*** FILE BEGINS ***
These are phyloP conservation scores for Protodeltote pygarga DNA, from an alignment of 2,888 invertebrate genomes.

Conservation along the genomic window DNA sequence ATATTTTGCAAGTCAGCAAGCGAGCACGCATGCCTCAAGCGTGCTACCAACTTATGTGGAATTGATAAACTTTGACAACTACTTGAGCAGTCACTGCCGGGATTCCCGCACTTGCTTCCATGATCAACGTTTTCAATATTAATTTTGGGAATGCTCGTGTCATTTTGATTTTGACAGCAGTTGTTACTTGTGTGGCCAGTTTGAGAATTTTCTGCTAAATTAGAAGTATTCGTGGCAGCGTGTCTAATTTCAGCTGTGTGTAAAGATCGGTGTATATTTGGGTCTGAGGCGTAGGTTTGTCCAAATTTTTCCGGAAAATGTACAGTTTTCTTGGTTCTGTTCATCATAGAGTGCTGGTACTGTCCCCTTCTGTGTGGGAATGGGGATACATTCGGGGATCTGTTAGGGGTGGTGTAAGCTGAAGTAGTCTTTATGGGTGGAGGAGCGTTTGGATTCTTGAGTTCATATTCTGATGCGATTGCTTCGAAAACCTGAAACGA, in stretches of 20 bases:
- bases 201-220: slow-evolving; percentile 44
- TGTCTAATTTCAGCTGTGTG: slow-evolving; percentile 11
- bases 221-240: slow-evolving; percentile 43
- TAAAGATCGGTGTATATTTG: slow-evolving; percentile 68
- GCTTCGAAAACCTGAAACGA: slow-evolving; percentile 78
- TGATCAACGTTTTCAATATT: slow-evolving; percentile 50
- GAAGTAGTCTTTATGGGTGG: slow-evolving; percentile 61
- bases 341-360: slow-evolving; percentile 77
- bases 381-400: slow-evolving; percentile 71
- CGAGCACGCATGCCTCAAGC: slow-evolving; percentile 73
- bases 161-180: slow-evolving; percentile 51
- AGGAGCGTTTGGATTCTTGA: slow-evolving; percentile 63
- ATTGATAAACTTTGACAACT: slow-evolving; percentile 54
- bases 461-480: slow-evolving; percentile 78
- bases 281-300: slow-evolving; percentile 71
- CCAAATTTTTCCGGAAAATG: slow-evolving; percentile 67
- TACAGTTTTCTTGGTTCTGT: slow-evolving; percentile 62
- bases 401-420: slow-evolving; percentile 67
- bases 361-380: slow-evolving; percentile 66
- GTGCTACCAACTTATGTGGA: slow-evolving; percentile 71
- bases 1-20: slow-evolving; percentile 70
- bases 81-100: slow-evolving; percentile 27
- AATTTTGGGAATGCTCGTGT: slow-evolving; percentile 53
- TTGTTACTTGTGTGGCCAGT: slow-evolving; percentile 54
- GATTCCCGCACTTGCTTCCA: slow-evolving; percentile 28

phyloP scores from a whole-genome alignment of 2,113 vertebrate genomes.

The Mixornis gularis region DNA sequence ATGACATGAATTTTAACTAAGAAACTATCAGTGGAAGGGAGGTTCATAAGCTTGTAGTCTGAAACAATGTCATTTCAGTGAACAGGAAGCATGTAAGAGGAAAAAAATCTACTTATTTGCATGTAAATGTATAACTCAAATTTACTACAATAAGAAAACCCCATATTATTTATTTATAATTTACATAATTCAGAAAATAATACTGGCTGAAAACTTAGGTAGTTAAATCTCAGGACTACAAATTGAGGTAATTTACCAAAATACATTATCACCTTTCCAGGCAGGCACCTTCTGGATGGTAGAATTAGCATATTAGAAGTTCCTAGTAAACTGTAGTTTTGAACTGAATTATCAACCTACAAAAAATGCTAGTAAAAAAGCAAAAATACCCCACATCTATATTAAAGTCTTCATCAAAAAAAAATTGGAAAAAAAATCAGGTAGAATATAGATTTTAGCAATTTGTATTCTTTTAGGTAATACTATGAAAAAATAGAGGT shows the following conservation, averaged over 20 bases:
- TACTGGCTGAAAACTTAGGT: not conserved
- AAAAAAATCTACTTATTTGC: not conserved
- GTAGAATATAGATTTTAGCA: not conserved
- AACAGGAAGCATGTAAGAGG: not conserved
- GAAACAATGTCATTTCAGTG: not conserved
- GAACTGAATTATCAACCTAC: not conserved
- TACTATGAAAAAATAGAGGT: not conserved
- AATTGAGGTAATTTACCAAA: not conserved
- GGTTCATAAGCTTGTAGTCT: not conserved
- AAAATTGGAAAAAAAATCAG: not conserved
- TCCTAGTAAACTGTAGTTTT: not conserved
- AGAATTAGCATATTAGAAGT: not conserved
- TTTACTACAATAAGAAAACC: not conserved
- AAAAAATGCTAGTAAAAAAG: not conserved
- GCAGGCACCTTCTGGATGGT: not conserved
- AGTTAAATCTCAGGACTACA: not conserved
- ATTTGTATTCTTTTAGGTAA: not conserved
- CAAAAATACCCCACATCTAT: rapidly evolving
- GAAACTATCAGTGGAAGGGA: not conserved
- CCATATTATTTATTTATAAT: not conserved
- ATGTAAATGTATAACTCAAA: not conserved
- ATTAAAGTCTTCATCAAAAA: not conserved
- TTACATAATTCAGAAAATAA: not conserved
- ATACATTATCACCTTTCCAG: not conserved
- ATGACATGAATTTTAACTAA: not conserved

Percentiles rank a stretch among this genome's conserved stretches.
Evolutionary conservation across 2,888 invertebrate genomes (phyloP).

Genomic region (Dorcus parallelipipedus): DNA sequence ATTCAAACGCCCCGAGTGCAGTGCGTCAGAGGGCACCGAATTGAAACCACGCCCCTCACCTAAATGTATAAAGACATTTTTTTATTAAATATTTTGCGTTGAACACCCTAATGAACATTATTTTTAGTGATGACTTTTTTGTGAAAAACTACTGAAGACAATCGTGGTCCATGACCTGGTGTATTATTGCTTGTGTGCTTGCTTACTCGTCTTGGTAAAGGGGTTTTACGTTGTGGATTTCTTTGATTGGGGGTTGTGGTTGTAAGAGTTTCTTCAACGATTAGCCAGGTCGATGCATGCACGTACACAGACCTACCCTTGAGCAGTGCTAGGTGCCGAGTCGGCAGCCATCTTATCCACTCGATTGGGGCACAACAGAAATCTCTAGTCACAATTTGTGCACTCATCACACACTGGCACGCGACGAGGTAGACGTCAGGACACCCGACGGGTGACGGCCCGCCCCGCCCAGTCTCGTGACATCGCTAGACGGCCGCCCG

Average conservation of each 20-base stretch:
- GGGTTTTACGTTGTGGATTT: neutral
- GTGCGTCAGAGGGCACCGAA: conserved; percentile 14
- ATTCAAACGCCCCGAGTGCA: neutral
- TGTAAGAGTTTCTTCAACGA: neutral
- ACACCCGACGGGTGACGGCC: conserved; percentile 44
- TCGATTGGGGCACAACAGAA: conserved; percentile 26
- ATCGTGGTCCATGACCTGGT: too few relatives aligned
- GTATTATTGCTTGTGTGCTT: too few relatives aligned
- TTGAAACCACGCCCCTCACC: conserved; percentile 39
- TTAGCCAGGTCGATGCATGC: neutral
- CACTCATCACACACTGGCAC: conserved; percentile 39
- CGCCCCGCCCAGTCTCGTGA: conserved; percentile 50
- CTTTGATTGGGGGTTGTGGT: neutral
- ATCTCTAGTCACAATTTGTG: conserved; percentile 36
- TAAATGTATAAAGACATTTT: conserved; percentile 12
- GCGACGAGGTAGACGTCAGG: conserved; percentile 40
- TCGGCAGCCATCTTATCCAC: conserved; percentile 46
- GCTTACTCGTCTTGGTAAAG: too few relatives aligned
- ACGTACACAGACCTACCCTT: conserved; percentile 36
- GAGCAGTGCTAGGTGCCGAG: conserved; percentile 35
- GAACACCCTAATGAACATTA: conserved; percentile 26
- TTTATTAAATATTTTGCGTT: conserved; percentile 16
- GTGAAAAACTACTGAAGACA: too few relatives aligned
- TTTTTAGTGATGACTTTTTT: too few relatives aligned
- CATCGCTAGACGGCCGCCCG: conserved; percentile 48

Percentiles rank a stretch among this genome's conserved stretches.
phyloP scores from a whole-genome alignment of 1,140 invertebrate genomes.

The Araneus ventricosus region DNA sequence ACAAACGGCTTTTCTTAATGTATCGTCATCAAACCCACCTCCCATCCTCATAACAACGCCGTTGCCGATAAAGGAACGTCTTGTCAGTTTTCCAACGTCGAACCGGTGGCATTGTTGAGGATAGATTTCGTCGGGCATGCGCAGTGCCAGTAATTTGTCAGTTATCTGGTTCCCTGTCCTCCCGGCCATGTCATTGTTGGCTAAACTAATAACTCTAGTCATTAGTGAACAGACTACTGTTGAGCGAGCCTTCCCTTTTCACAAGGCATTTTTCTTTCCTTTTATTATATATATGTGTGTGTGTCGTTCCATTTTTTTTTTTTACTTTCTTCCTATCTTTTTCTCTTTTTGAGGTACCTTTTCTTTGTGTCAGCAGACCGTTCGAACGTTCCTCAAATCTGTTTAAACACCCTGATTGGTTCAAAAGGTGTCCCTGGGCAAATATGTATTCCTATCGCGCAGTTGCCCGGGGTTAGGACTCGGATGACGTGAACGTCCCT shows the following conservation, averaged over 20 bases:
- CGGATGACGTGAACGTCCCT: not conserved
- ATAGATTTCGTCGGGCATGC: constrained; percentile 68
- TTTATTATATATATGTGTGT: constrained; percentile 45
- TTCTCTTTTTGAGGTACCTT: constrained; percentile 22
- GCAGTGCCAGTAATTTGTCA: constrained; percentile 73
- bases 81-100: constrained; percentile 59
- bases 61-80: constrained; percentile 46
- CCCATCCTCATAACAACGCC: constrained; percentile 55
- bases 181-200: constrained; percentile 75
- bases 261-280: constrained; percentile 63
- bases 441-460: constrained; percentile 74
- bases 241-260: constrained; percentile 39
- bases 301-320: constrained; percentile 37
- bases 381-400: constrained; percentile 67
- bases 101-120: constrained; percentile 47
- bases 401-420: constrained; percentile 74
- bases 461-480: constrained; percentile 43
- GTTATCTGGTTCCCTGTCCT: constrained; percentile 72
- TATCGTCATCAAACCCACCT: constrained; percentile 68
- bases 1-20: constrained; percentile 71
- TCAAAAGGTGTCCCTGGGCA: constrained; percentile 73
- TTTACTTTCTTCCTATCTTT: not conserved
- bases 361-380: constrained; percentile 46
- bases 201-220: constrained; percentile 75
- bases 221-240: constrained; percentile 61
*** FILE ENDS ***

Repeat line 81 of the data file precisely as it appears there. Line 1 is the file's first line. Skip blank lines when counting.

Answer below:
- GTGAAAAACTACTGAAGACA: too few relatives aligned